Lisa and Jonathan are, however, more eager to discuss their celebrity clientele. Since Kate Hudson first set foot inside the 3,000 square foot space, Patron of the New has continued to attract a long list of the rich, famous, and expensively dressed. “It’s like a tree,” Jonathan says. “One NBA player will tell his teammates, and those two teammates will tell another two teammates. It just grows from there.”
He names reggaeton star J. Balvin and the models Hailey Baldwin and Josephine Skriver as loyal customers. A quick scroll through the Patron of the New Instagram feed also reveals recent visits from musicians Jeremih, Halsey, Offset, Travis Scott, and Dave East, comedian Russell Brand, athletes Shabazz Muhammad, Brandon Marshall, and Tyrod Taylor, and professional lingering presence Jonathan Cheban.
“Our celebrity clientele, they love coming here, because this area is quiet,” Jonathan says. “They can do their own thing. They can actually park their car in front of the store, instead of having a mob of people come at them.”
Mike Camargo, the consultant and social media personality better known as Upscale Vandal, says the shopping experience inside the store is equally discreet. “They don’t accost you. They let you roam. And when you do need help, aside from them being super-sensitive, they’re very, very forward-thinking,” he says. “I think that’s a big part of it—the feeling of comfort and exclusivity. Like, ‘You love fashion. We love fashion. Come talk to us about it. We’re genuine people.’”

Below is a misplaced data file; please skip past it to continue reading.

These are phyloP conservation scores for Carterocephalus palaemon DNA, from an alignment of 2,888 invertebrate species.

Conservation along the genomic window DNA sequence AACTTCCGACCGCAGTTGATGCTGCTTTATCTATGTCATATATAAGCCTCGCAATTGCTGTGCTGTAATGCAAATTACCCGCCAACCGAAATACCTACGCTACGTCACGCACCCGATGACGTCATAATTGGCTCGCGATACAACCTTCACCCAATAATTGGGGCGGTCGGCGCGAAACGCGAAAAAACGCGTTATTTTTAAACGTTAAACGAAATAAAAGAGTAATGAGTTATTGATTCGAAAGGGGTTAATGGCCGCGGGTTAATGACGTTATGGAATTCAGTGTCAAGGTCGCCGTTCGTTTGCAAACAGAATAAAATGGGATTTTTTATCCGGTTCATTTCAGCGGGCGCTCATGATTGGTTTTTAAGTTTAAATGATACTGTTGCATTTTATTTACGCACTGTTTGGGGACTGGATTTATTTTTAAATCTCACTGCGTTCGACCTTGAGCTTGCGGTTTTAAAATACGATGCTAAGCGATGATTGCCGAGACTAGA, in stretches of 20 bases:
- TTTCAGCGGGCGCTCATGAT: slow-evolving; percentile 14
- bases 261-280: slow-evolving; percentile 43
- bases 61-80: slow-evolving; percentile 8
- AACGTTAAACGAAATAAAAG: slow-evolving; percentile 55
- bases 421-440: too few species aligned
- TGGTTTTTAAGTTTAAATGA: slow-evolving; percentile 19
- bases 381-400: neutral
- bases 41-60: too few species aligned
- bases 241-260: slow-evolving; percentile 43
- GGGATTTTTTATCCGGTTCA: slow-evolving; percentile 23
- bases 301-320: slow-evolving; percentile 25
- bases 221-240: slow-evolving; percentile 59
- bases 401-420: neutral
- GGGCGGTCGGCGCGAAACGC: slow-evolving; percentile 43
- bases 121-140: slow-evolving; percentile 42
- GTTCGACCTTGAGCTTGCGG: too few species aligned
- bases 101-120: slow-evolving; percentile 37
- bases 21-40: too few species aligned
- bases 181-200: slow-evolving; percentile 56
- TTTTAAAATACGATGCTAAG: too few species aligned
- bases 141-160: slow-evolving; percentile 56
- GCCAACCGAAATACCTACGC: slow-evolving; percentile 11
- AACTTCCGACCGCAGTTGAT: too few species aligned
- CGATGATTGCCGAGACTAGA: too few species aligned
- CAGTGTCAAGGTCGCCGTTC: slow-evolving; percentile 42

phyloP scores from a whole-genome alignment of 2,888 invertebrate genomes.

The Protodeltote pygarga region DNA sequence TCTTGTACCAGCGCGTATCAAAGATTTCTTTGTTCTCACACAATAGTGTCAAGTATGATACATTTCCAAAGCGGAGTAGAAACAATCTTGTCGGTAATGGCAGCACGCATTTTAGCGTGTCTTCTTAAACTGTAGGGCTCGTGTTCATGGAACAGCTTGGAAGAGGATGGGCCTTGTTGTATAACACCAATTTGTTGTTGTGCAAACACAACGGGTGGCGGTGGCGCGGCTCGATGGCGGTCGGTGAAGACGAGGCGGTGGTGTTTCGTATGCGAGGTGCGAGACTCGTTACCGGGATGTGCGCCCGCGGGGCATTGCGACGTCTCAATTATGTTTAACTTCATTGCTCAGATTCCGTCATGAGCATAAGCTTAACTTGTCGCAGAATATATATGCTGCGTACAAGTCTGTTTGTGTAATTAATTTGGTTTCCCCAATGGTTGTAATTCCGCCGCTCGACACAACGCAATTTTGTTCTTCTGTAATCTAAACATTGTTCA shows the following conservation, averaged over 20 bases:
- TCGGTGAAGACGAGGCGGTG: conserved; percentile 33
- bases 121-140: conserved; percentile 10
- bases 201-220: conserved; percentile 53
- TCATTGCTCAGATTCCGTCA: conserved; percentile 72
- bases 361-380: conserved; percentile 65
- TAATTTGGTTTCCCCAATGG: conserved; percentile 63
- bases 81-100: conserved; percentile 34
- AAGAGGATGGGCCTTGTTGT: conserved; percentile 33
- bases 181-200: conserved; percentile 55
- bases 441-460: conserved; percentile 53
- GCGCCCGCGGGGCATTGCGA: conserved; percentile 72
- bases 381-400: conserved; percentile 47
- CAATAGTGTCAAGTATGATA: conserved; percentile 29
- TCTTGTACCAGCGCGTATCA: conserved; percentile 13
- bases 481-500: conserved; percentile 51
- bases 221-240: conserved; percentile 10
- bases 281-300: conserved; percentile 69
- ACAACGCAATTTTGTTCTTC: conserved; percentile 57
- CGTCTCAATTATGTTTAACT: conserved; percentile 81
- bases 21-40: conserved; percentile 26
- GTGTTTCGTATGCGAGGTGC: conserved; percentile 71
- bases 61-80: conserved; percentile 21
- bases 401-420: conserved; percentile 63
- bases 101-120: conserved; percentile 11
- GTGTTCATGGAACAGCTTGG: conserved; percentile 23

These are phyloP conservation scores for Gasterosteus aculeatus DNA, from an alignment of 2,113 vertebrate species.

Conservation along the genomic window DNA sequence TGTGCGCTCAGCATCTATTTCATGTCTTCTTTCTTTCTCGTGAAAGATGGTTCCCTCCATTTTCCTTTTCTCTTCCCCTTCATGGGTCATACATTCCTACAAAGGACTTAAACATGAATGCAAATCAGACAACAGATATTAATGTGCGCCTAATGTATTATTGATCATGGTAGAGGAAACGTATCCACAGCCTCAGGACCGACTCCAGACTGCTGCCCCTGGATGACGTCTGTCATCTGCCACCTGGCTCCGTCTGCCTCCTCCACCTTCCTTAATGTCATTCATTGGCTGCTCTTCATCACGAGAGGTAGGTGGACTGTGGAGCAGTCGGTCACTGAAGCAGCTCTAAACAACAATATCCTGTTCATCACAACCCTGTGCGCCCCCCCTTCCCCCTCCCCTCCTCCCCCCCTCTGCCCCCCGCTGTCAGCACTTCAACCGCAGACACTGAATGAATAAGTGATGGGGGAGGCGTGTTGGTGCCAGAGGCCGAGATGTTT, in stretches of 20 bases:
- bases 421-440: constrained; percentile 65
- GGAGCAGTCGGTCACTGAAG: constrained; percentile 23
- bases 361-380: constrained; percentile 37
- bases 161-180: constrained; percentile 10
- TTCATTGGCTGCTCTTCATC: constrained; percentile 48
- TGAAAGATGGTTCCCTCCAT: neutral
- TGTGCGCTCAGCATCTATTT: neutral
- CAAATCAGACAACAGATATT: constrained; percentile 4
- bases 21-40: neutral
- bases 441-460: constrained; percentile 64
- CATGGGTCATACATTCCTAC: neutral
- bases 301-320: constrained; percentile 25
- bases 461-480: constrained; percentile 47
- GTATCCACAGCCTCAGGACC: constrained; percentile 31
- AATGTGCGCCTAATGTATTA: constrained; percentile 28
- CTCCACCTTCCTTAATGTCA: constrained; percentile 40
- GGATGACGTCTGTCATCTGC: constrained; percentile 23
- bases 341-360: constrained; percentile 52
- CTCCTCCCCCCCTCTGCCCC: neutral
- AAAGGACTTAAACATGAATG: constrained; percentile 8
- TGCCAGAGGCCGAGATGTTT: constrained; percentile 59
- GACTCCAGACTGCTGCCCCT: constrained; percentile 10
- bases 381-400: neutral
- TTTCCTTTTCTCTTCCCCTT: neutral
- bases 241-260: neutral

Jonathan and Lisa are adamant that love—of fashion, of each other, of their customers, of the brands they carry—is responsible for their success, not a business strategy or overarching vision. “It wasn’t like we planned to curate the store the way it is today. It just kind of happened,” Jonathan says. “We just got a bunch of brands that we personally loved ourselves, and it just kind of ended up working out together.”
“We don’t use buyers. We know us,” Lisa says.
The sheer amount of product in the space is overwhelming, stacked on tables and shelves and packed tightly on clothing racks. Jonathan and Lisa say they buy items they love from designers with a passion for their craft. According to Jonathan, the only other unifying factor is that everything they sell is fairly pricey, but the majority of brands are aligned in the type of aesthetic seen on many of today’s young style influencers: ripped denim, oversized tops, heavy on the jewelry. It’s a carefully studied manner of dressing that telegraphs to people familiar with the brands that you spent a lot of money on your fit. For those unfamiliar, well, if you have to ask, you can’t afford it. Regardless, the look and feel of the shop appears to be resonating with other like-minded designers.
Marcelo Burlon, the Argentine designer and DJ behind the clothing label County of Milan, began selling his collaboration with Lamborghini at Patron of the New this season. “They’re not the classic buyers,” he says of the Paks. “What they do is something a little more special. It’s not just like, ‘Oh, let’s buy orange, because orange is trending.’ It’s about building a story, making more sense about what they do, making more sense about what they buy.”